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April 28, 2001 1:15 PM   Subscribe

200 years to life for fraud? Crime should be punished, but this seems somewhat harsh when there's murderers, rapists, etc. on the loose
posted by owillis (19 comments total)

 
You know the guy has a great lawyer when the attorney notes that 200 years in jail is tantamount to a death sentence. I wish I had gone to law school so I too could make such incisive observations. Two hundred years is cruel and unusual and for me way out of line for what is done on a fairly routine basis. In fact, I am in the midst of clearing out the mess made cause someone got hold of my credit card...that bastard should only get 110 years; not life.
posted by Postroad at 2:19 PM on April 28, 2001


I get that this is part of a "3 K's you're out!" policy, but credit card fraud? 200 years?!? That's simply too many Cure songs...I think any number in excess of a reasonable human being's lifespan is always ridiculous. Is California hoping that this will intimidate would-be ID-thieves? What good is being done by locking this guy up (who is 30) for the rest of his life? I've been victimized in the past by someone getting hold of my calling card -- I certainly wouldn't expect the perp to serve more than 6 mos and frankly, I don't really care. Credit card companies, telco's should do a better job preventing this...
posted by kphaley454 at 2:33 PM on April 28, 2001


While the judge is obviously a golfer in this case, I wouldn't make the blanket statement that white-collar crime doesn't deserve severe punishment in some cases.

In one case that came up where I work (can't discuss the details, sorry), the perpetrator defrauded hundreds of victims all over the country, leaving some of them hundreds of thousands of dollars in debt. One victim killed herself. Does this guy deserve 200 years? You bet. But he won't get it.

In financial cases, the judge weighs punishment with the possibility of restitution. Some of these guys are extremely wealthy, and will be able to pay back the victims if they are kept out of jail. So the amount of jail time you do often depends on your ability to refund the victims of your crime.

This loser just didn't have the ability to pay, and he picked the WRONG victim. Maybe he deserves 200 years for being stupid.
posted by frykitty at 2:47 PM on April 28, 2001


Perhaps the biggest problem of our legal system is that extraordinarily high sentences apply to small crimes and most people who dare to defend themselves risk alot. They might as well settle out of court. That especially holds true if you are poor and can't afford to launch a decent defense.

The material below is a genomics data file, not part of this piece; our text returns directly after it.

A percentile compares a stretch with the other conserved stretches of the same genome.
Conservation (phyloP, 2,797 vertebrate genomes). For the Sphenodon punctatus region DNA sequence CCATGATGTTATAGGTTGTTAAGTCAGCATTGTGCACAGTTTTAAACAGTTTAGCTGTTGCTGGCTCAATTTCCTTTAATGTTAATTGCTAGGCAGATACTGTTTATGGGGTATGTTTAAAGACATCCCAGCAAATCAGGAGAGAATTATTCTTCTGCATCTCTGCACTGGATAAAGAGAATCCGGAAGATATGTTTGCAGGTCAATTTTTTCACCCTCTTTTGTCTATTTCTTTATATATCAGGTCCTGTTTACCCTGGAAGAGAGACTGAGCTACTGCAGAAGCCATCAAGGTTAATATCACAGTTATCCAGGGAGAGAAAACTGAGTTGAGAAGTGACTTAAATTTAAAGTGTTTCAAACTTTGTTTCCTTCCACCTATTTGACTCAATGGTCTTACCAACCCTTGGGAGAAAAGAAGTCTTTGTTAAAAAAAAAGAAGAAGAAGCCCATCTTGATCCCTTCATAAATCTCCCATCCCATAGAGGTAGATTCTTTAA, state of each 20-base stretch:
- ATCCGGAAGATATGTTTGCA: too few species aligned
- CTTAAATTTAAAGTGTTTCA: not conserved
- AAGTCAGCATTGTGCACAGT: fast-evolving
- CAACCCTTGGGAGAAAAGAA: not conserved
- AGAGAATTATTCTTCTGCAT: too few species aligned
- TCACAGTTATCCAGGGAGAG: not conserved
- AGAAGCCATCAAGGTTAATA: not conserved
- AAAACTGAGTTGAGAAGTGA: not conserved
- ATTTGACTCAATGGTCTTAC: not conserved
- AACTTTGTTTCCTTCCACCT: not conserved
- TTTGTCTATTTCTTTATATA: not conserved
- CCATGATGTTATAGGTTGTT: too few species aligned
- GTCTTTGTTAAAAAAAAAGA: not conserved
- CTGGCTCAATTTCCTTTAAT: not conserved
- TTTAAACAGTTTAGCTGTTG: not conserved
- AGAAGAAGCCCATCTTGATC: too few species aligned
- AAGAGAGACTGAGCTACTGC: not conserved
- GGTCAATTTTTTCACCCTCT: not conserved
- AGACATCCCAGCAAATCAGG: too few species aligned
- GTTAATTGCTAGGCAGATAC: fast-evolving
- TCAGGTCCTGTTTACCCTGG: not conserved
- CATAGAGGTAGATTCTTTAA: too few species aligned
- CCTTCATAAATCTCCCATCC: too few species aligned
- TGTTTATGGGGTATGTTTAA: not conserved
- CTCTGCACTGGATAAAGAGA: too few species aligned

We have one fucked up system.
posted by Witold at 2:49 PM on April 28, 2001


This ruling seems stupid until you note that it's part of the three strikes rule. And.. most people believe that the three strikes rule is a good one depending on the crime.

It's not as if this guy had downloaded some mp3s, looked at illegal porn or smoked some dope. He was stealing from others. It was fraud, it was theft.

And, it's not his first offence. Do you really think that someone with 20 past offences is going to suddenly stop because his 'three strikes' are nearly up? It hasn't here.

Stealing is wrong, and I don't have any sympathy for someone who has stolen physical property or cash, and then expects to get a slap on the wrist for it.

That said, jail isn't always the answer, and it costs taxpayers a lot of $$$. Perhaps he could just get the treatment that the guy in A Clockwork Orange did?
posted by wackybrit at 3:02 PM on April 28, 2001


Perhaps he could just get the treatment that the guy in A Clockwork Orange did?
Why, that's the best idea I've heard all day. (And I just woke up.)
posted by gleemax at 3:07 PM on April 28, 2001


most people believe that the three strikes rule is a good one depending on the crime

I don't know if "most people" believe this. Why do you think so?
posted by rodii at 3:24 PM on April 28, 2001


I don't have any sympathy for someone who has stolen physical property or cash, and then expects to get a slap on the wrist for it.

his lawyer was looking for 19 years in jail. is that a slap on the wrist?
posted by jpoulos at 3:31 PM on April 28, 2001


Because politicians who approve of it keep getting re-elected... I'm for it in cases of violent crime.
posted by owillis at 3:48 PM on April 28, 2001


Correct me if my math is wrong here. If stealing $17,000 gets you 200 years in jail then stealing 85 dollars gets you a year in jail [mathematically]. Does that sound fair to you?